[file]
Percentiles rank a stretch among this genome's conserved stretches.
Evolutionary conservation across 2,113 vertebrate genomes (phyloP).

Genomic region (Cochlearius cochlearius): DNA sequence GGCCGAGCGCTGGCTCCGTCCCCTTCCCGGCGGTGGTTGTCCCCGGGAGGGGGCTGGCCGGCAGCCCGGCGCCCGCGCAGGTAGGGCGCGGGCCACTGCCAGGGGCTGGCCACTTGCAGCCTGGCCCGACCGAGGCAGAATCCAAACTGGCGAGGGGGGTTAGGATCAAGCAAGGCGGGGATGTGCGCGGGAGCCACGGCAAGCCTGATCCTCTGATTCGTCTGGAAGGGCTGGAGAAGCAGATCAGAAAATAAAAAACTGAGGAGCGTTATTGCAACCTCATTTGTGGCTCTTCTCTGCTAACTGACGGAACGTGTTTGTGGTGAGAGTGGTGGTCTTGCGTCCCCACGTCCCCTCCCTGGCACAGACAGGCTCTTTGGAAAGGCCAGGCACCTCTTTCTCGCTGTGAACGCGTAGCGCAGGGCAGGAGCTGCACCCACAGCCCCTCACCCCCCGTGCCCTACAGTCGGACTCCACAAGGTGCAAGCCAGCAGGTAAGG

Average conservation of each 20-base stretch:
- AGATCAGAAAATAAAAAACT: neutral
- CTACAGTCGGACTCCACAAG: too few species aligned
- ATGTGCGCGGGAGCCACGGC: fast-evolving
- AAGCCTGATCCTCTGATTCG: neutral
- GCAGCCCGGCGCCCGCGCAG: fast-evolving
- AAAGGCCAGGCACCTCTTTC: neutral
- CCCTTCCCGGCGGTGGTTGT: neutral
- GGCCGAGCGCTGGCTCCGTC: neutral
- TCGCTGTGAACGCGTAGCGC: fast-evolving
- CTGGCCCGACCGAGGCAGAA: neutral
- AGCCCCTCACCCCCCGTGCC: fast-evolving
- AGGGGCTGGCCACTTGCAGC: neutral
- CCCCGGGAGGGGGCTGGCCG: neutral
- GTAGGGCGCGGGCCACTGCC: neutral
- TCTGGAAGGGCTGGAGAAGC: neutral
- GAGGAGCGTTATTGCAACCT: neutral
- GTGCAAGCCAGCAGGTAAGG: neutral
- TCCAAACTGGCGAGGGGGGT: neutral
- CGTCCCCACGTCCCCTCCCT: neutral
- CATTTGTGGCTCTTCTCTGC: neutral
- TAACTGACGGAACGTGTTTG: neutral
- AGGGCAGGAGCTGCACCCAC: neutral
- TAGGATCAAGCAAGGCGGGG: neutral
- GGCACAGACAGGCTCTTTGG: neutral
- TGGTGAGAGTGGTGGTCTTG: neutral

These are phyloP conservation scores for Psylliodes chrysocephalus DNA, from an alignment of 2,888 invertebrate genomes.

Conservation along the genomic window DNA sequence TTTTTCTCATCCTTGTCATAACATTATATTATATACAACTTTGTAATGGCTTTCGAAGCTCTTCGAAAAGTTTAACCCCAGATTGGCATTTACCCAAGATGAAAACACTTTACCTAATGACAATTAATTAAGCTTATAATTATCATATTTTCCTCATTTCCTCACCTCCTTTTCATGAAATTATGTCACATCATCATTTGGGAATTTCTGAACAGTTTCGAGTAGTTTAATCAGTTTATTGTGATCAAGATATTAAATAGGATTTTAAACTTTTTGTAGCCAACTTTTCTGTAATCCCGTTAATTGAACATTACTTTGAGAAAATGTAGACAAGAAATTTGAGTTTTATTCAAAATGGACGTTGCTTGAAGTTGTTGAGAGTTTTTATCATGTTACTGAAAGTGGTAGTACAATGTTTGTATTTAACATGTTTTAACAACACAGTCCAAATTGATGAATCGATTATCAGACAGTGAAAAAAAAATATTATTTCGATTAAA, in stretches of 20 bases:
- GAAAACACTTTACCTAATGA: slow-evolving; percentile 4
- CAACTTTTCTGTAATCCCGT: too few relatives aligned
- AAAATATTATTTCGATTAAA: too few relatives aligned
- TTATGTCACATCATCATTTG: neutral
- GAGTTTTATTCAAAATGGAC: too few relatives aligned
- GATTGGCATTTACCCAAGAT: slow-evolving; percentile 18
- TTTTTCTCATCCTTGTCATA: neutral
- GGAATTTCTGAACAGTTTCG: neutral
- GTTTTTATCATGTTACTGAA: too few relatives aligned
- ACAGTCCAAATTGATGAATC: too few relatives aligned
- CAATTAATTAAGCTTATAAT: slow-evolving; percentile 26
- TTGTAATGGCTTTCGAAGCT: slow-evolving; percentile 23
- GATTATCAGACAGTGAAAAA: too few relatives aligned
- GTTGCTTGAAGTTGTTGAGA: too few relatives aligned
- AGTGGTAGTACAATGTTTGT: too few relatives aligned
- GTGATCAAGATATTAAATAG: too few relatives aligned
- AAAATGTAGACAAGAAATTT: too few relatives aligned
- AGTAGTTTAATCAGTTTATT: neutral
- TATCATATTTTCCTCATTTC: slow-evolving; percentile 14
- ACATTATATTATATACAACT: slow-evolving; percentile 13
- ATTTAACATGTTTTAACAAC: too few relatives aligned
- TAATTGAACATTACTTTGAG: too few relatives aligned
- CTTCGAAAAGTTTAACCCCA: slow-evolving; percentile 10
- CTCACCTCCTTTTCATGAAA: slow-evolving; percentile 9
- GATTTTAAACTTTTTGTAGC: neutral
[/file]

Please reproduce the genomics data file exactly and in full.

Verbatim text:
Percentiles rank a stretch among this genome's conserved stretches.
Evolutionary conservation across 2,113 vertebrate genomes (phyloP).

Genomic region (Cochlearius cochlearius): DNA sequence GGCCGAGCGCTGGCTCCGTCCCCTTCCCGGCGGTGGTTGTCCCCGGGAGGGGGCTGGCCGGCAGCCCGGCGCCCGCGCAGGTAGGGCGCGGGCCACTGCCAGGGGCTGGCCACTTGCAGCCTGGCCCGACCGAGGCAGAATCCAAACTGGCGAGGGGGGTTAGGATCAAGCAAGGCGGGGATGTGCGCGGGAGCCACGGCAAGCCTGATCCTCTGATTCGTCTGGAAGGGCTGGAGAAGCAGATCAGAAAATAAAAAACTGAGGAGCGTTATTGCAACCTCATTTGTGGCTCTTCTCTGCTAACTGACGGAACGTGTTTGTGGTGAGAGTGGTGGTCTTGCGTCCCCACGTCCCCTCCCTGGCACAGACAGGCTCTTTGGAAAGGCCAGGCACCTCTTTCTCGCTGTGAACGCGTAGCGCAGGGCAGGAGCTGCACCCACAGCCCCTCACCCCCCGTGCCCTACAGTCGGACTCCACAAGGTGCAAGCCAGCAGGTAAGG

Average conservation of each 20-base stretch:
- AGATCAGAAAATAAAAAACT: neutral
- CTACAGTCGGACTCCACAAG: too few species aligned
- ATGTGCGCGGGAGCCACGGC: fast-evolving
- AAGCCTGATCCTCTGATTCG: neutral
- GCAGCCCGGCGCCCGCGCAG: fast-evolving
- AAAGGCCAGGCACCTCTTTC: neutral
- CCCTTCCCGGCGGTGGTTGT: neutral
- GGCCGAGCGCTGGCTCCGTC: neutral
- TCGCTGTGAACGCGTAGCGC: fast-evolving
- CTGGCCCGACCGAGGCAGAA: neutral
- AGCCCCTCACCCCCCGTGCC: fast-evolving
- AGGGGCTGGCCACTTGCAGC: neutral
- CCCCGGGAGGGGGCTGGCCG: neutral
- GTAGGGCGCGGGCCACTGCC: neutral
- TCTGGAAGGGCTGGAGAAGC: neutral
- GAGGAGCGTTATTGCAACCT: neutral
- GTGCAAGCCAGCAGGTAAGG: neutral
- TCCAAACTGGCGAGGGGGGT: neutral
- CGTCCCCACGTCCCCTCCCT: neutral
- CATTTGTGGCTCTTCTCTGC: neutral
- TAACTGACGGAACGTGTTTG: neutral
- AGGGCAGGAGCTGCACCCAC: neutral
- TAGGATCAAGCAAGGCGGGG: neutral
- GGCACAGACAGGCTCTTTGG: neutral
- TGGTGAGAGTGGTGGTCTTG: neutral

These are phyloP conservation scores for Psylliodes chrysocephalus DNA, from an alignment of 2,888 invertebrate genomes.

Conservation along the genomic window DNA sequence TTTTTCTCATCCTTGTCATAACATTATATTATATACAACTTTGTAATGGCTTTCGAAGCTCTTCGAAAAGTTTAACCCCAGATTGGCATTTACCCAAGATGAAAACACTTTACCTAATGACAATTAATTAAGCTTATAATTATCATATTTTCCTCATTTCCTCACCTCCTTTTCATGAAATTATGTCACATCATCATTTGGGAATTTCTGAACAGTTTCGAGTAGTTTAATCAGTTTATTGTGATCAAGATATTAAATAGGATTTTAAACTTTTTGTAGCCAACTTTTCTGTAATCCCGTTAATTGAACATTACTTTGAGAAAATGTAGACAAGAAATTTGAGTTTTATTCAAAATGGACGTTGCTTGAAGTTGTTGAGAGTTTTTATCATGTTACTGAAAGTGGTAGTACAATGTTTGTATTTAACATGTTTTAACAACACAGTCCAAATTGATGAATCGATTATCAGACAGTGAAAAAAAAATATTATTTCGATTAAA, in stretches of 20 bases:
- GAAAACACTTTACCTAATGA: slow-evolving; percentile 4
- CAACTTTTCTGTAATCCCGT: too few relatives aligned
- AAAATATTATTTCGATTAAA: too few relatives aligned
- TTATGTCACATCATCATTTG: neutral
- GAGTTTTATTCAAAATGGAC: too few relatives aligned
- GATTGGCATTTACCCAAGAT: slow-evolving; percentile 18
- TTTTTCTCATCCTTGTCATA: neutral
- GGAATTTCTGAACAGTTTCG: neutral
- GTTTTTATCATGTTACTGAA: too few relatives aligned
- ACAGTCCAAATTGATGAATC: too few relatives aligned
- CAATTAATTAAGCTTATAAT: slow-evolving; percentile 26
- TTGTAATGGCTTTCGAAGCT: slow-evolving; percentile 23
- GATTATCAGACAGTGAAAAA: too few relatives aligned
- GTTGCTTGAAGTTGTTGAGA: too few relatives aligned
- AGTGGTAGTACAATGTTTGT: too few relatives aligned
- GTGATCAAGATATTAAATAG: too few relatives aligned
- AAAATGTAGACAAGAAATTT: too few relatives aligned
- AGTAGTTTAATCAGTTTATT: neutral
- TATCATATTTTCCTCATTTC: slow-evolving; percentile 14
- ACATTATATTATATACAACT: slow-evolving; percentile 13
- ATTTAACATGTTTTAACAAC: too few relatives aligned
- TAATTGAACATTACTTTGAG: too few relatives aligned
- CTTCGAAAAGTTTAACCCCA: slow-evolving; percentile 10
- CTCACCTCCTTTTCATGAAA: slow-evolving; percentile 9
- GATTTTAAACTTTTTGTAGC: neutral